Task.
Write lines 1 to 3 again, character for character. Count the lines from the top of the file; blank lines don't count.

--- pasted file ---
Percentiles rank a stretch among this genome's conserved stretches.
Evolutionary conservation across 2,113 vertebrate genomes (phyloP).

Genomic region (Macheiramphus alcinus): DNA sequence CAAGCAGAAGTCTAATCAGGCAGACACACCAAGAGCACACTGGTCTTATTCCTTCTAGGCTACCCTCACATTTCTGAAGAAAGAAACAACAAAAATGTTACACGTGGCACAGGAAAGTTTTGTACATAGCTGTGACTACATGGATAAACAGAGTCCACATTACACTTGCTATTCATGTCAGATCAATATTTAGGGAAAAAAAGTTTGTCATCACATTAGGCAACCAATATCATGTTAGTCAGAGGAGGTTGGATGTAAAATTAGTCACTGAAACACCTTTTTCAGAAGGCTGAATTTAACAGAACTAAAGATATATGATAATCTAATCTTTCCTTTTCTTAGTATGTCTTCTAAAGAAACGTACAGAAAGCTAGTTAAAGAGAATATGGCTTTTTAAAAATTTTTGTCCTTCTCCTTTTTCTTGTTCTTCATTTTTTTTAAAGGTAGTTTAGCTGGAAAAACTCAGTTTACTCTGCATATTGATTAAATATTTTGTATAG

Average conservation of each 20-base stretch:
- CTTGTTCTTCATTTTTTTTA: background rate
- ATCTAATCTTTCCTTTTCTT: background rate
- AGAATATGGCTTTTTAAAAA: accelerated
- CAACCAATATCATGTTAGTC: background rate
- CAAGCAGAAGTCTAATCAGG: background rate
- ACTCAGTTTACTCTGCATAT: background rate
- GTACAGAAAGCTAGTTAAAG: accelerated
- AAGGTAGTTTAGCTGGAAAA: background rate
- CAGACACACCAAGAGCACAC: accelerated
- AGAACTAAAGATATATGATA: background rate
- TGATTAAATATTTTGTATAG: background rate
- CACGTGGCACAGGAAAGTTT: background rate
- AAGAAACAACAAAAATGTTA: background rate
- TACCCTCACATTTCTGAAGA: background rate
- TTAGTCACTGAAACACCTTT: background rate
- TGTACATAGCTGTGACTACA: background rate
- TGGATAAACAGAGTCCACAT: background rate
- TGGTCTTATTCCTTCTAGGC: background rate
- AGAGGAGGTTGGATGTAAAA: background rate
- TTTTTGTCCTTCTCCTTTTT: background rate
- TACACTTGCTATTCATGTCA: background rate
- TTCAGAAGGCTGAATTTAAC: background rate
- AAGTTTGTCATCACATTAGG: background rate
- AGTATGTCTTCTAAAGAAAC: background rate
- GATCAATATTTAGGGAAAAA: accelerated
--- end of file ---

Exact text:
Percentiles rank a stretch among this genome's conserved stretches.
Evolutionary conservation across 2,113 vertebrate genomes (phyloP).

Genomic region (Macheiramphus alcinus): DNA sequence CAAGCAGAAGTCTAATCAGGCAGACACACCAAGAGCACACTGGTCTTATTCCTTCTAGGCTACCCTCACATTTCTGAAGAAAGAAACAACAAAAATGTTACACGTGGCACAGGAAAGTTTTGTACATAGCTGTGACTACATGGATAAACAGAGTCCACATTACACTTGCTATTCATGTCAGATCAATATTTAGGGAAAAAAAGTTTGTCATCACATTAGGCAACCAATATCATGTTAGTCAGAGGAGGTTGGATGTAAAATTAGTCACTGAAACACCTTTTTCAGAAGGCTGAATTTAACAGAACTAAAGATATATGATAATCTAATCTTTCCTTTTCTTAGTATGTCTTCTAAAGAAACGTACAGAAAGCTAGTTAAAGAGAATATGGCTTTTTAAAAATTTTTGTCCTTCTCCTTTTTCTTGTTCTTCATTTTTTTTAAAGGTAGTTTAGCTGGAAAAACTCAGTTTACTCTGCATATTGATTAAATATTTTGTATAG